St. Joseph Michigan Criminal Defense Blog

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Interstate Prostitution law

Court Takes a Firm Stand Against Interstate Prostitution

Interstate Prostitution law
The Michigan Court of Appeals has recently released for publication a case that could be particularly harsh for residents of Berrien County and other border counties in Michigan. Under the new case, anyone caught enticing a woman to engage in prostitution across state lines could face up to 20 years in prison.

The court evaluated a case where a man and woman approached an undercover police officer. The couple offered to buy the officer new clothes, shoes, a residence, and cosmetic surgery if she would travel to Florida with one of the defendants and work as a prostitute. They also suggested she could make more money in Florida than in Michigan.

The court took a careful look at a previous Michigan Supreme Court case evaluating the state’s pandering statute. That case stood for the idea that Michigan’s pandering statute, which created a 20 year felony, provided for a more serious penalty to people who brought new women into the criminal field of prostitution, than to those who were already engaged in the profession. At the trial court level, the defendants had used this distinction to get their cases dismissed, since the prosecution had not demonstrated that the undercover police officer was not already engaged in prostitution.

But the facts in this case fell under a different subsection of Michigan’s pandering statute, which authorizes a heightened sentence against who shall inveigle, entice, persuade, encourage or procure any female person to come into this state or to leave this state for the purpose of prostitution.

The court found that the interstate nature of this case and this section of the statute created a more severe harm than merely sending additional clients to the undercover officer. The defendants were trying to further engross the officer by engaging her in an interstate practice, rather than just engaging in a single act of prostitution.

This case is particularly important in border counties like Berrien. In these counties, simply by asking a woman to cross a road a defendant could be facing 20 years in prison instead of 90 days in jail. If you or someone you know is faced with this very serious felony charge, call Attorney Peter J. Johnson at 269-982-1100 for a consultation.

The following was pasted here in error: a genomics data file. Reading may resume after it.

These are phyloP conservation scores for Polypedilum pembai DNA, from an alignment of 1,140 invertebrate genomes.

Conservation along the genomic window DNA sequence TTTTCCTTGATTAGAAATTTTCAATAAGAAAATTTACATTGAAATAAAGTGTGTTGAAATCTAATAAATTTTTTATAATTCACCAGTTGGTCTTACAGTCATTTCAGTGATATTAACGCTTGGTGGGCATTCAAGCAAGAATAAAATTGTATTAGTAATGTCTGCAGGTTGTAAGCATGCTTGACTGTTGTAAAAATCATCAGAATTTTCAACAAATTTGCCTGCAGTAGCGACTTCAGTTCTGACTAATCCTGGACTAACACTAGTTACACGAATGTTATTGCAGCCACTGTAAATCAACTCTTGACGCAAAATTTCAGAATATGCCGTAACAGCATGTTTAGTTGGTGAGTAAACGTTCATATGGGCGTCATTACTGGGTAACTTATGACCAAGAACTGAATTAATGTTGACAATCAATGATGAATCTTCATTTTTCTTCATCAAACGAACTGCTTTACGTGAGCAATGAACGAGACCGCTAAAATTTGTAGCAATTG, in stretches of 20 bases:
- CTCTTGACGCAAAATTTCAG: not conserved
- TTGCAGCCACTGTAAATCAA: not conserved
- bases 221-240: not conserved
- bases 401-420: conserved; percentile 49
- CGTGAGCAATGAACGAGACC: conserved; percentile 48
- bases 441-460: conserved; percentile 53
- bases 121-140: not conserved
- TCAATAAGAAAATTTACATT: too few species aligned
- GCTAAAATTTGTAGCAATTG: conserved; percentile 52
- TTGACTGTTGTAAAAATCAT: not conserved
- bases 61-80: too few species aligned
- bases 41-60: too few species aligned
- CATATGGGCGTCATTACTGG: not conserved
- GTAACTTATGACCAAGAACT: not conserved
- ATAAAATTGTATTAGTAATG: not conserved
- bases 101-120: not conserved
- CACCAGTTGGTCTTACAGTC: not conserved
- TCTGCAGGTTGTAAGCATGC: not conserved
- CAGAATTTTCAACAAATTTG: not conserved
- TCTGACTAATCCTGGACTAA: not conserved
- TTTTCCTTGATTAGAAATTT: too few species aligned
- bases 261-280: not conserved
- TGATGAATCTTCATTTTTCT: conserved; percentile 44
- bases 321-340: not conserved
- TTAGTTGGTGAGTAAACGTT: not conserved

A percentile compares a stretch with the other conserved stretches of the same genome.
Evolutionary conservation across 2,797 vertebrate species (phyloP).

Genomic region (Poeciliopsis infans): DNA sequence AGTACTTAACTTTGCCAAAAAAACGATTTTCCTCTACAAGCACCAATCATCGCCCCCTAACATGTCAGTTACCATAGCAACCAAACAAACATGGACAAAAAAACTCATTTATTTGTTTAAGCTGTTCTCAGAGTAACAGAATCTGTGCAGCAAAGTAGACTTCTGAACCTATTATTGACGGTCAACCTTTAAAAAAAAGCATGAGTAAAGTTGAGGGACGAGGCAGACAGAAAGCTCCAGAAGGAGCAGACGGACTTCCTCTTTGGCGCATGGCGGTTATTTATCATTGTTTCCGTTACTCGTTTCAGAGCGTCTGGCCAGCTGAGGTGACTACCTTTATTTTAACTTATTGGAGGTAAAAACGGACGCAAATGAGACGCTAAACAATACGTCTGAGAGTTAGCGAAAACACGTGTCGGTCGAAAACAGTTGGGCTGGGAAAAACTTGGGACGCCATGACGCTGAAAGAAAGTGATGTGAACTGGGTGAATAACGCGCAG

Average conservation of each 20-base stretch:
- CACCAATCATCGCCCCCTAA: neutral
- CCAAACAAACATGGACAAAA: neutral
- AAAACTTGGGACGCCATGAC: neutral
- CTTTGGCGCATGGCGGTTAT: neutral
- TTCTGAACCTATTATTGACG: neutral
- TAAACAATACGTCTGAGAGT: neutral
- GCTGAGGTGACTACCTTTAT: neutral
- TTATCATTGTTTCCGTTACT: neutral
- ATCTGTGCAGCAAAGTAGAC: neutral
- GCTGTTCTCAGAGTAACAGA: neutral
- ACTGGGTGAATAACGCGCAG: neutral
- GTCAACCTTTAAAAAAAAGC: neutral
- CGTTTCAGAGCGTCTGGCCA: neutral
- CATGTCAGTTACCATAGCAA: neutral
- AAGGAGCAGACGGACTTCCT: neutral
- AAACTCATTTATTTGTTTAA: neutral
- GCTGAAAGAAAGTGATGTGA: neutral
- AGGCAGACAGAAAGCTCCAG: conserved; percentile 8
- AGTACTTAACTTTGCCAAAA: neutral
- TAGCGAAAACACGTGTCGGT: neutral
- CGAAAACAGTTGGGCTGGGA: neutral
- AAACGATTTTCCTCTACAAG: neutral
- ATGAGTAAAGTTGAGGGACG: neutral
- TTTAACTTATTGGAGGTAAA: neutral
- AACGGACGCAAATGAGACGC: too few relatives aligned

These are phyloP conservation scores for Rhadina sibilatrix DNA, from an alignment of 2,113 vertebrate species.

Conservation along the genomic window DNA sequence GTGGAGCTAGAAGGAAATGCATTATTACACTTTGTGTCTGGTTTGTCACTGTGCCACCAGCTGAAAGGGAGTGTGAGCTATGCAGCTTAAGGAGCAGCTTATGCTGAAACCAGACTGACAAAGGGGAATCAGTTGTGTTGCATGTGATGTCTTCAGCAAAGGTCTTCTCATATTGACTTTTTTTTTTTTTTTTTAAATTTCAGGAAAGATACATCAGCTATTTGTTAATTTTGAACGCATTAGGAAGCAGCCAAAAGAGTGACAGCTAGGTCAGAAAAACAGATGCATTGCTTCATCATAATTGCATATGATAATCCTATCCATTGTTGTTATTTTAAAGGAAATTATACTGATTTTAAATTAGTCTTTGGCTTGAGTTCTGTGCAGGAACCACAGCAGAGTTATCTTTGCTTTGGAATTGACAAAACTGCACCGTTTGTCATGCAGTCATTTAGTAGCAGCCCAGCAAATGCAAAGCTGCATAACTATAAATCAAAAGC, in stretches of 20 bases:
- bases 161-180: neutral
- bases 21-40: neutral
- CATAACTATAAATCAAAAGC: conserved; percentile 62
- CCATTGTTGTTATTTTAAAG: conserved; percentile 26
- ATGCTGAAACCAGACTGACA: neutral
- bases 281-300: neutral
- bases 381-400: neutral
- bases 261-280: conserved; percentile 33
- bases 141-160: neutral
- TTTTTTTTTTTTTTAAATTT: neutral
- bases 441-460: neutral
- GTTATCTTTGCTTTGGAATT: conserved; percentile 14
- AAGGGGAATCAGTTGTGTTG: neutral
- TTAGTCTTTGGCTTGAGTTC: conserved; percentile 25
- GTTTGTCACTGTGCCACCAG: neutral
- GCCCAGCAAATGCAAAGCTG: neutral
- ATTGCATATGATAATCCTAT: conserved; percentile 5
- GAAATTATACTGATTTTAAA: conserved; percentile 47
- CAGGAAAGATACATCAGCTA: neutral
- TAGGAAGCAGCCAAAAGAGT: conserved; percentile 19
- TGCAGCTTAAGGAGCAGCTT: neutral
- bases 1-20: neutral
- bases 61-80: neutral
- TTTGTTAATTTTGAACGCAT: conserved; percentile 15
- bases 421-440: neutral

*Please note: Every case is different, and there may be some aspect of your particular case which may result in an outcome other than is described above. This post is not intended as legal advice and may not apply to your particular case. It is always best to contact our office for a consultation if you have been or believe you may be charged with a crime.

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Litigation Attorney

Choosing a Litigation Attorney

Litigation Attorney

Choosing a Litigation Attorney

If circumstances have required you to get involved in litigation, you may find the process of selecting an attorney to be overwhelming. There are, however, some steps you can take to make the selection process a bit easier.

First, you should consider hiring someone who specializes in your type of case. If you had an automobile accident, consider hiring an attorney who exclusively practices personal injury law and preferably one with a track record of success in car accident cases. If you were wrongfully fired, hire a litigator with experience in employment rights.

Since you and the attorney you choose will be working very closely together, it’s important to choose someone with whom you feel comfortable. How long has the attorney been practicing law? Has the attorney ever handled a case like yours before? What was the outcome? How much are fees and how are they paid? Does the attorney seem like he or she is concerned about your case? Does the attorney seem knowledgeable about the area of law? Does the attorney articulate himself clearly and effectively? Does he have a credible and trustworthy demeanor? Remember, a judge or jury may be making the same assessments down the line.